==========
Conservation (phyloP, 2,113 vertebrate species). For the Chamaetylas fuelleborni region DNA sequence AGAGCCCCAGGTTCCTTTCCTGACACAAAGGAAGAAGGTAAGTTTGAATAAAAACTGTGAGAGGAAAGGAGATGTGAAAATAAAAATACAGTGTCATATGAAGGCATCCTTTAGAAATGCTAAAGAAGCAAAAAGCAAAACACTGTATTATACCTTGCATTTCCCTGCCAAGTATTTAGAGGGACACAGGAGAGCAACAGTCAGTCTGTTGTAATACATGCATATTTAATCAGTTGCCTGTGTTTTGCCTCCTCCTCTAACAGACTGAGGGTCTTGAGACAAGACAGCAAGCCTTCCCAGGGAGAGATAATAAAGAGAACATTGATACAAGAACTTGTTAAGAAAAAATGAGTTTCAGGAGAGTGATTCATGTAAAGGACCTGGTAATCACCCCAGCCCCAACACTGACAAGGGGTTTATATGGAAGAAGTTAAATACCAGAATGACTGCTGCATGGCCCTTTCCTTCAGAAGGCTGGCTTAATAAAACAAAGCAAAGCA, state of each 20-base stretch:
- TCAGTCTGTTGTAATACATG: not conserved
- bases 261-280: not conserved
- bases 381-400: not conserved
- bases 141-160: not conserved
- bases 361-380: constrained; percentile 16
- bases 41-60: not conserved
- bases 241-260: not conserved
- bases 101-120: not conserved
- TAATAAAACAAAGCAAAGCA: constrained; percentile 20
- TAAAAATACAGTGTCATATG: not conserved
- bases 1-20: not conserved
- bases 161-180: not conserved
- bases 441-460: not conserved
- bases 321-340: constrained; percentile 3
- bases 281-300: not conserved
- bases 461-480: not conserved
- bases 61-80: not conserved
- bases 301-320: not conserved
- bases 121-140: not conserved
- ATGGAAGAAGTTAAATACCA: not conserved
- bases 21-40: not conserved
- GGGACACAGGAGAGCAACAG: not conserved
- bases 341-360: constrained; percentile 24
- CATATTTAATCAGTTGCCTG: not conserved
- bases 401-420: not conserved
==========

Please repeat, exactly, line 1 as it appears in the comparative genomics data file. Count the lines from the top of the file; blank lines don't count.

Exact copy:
Conservation (phyloP, 2,113 vertebrate species). For the Chamaetylas fuelleborni region DNA sequence AGAGCCCCAGGTTCCTTTCCTGACACAAAGGAAGAAGGTAAGTTTGAATAAAAACTGTGAGAGGAAAGGAGATGTGAAAATAAAAATACAGTGTCATATGAAGGCATCCTTTAGAAATGCTAAAGAAGCAAAAAGCAAAACACTGTATTATACCTTGCATTTCCCTGCCAAGTATTTAGAGGGACACAGGAGAGCAACAGTCAGTCTGTTGTAATACATGCATATTTAATCAGTTGCCTGTGTTTTGCCTCCTCCTCTAACAGACTGAGGGTCTTGAGACAAGACAGCAAGCCTTCCCAGGGAGAGATAATAAAGAGAACATTGATACAAGAACTTGTTAAGAAAAAATGAGTTTCAGGAGAGTGATTCATGTAAAGGACCTGGTAATCACCCCAGCCCCAACACTGACAAGGGGTTTATATGGAAGAAGTTAAATACCAGAATGACTGCTGCATGGCCCTTTCCTTCAGAAGGCTGGCTTAATAAAACAAAGCAAAGCA, state of each 20-base stretch: